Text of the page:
The battered and perfectly fried cod was layered on a silky bright green puree of peas, with an al dente sprinkle of lady peas for chewy texture with a layer of lightly acidic tartar sauce and much more acidic drizzles of reduced malt vinegar. Two “chips” or should I say “crisps” were perched in between as sort of a smirking reference to fish and chips. This was a clear example of his elevated comfort food ideal and was overall my favorite thing we tried that night.
The french fries were very straightforward in seasoning. Their thickness held some softness in under their crisp, non-greasy exterior. The ketchup that came with it was the real star and was quite great for the most part. It was very likely made in house and had a much more deeply developed spice profile than most ketchup, but I still think there was the tiniest bit missing to fully round out the flavor. It might have been as simple as a pinch of salt or a dash of acid. I also had just had Miller Union’s ketchup the day prior and these two are are different, but I found the MU version more successful. On the other hand, I found the Spence’s fries to be more perfectly textured. If you are a fry lover, these are for you.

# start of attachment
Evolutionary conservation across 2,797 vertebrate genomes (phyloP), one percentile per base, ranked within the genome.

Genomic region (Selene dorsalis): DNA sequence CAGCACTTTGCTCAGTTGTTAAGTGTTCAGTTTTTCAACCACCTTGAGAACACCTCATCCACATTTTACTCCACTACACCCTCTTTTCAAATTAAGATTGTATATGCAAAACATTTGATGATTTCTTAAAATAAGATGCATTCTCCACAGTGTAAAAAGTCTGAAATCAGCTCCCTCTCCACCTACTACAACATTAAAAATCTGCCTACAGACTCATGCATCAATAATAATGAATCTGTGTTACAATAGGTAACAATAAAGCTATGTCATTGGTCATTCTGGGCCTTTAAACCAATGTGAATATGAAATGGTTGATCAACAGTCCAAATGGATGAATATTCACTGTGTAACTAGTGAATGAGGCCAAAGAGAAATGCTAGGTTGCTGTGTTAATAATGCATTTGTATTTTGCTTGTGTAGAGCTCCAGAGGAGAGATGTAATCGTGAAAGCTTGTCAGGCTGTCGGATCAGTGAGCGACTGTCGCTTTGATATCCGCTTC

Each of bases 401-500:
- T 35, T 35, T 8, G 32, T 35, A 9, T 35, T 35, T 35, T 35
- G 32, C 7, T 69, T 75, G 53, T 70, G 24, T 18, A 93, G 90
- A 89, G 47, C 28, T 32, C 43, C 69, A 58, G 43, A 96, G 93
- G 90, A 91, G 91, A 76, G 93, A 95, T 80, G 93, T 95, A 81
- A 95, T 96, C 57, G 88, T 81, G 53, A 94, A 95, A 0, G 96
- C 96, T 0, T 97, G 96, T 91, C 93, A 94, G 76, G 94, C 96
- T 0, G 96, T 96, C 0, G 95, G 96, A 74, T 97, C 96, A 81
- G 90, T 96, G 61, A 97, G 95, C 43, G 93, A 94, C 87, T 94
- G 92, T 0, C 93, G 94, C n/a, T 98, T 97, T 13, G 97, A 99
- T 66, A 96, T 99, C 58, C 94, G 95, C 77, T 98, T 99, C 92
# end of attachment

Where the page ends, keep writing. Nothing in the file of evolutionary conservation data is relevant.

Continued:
The braised leaves and tops were surprisingly quite simple and straightforward in the midst of much more complex dishes. While they were cooked to a nice tenderness, I did find them to be incredibly salty which made it was difficult to perceive much else.
Malted Barley Panna Cotta, Popped Sorghum
The half-fluffy, half-softly chewy texture of the popped sorghum and the fluffy bits of cake layered on top of the silky panna cotta was a nice contrast of textures. Flavorwise, they both melted into that lightly smokey malted, molasses-y tone that I associate with sorghum syrup. Typical of panna cotta, this had a light silkiness to its texture with an evident fatty cream richness that you feel on your lips with every bite. The textures on top helped break up the fattiness below. While this was nice and while each component was done quite well, I almost think I might prefer these flavors with a frozen yogurt like HD1. In fact, I almost think they’ve done something similar before.
Pineapple Upside Down Cake & Foie Caramel
The cake itself was dense but moist and creamy hitting all the right notes of a classic pineapple upside down cake. Pleasantly, the foie gras was apparent in the caramel, and it added a richness to the texture and a muskiness to the flavor that layered nicely with the deep buttery tones of the cake. What I believe was a frozen yogurt added a less fatty cold element to melt on top and cut through the richness once again. This dessert was quite good, but really heavy at this point so I was only able to indulge in a few bites.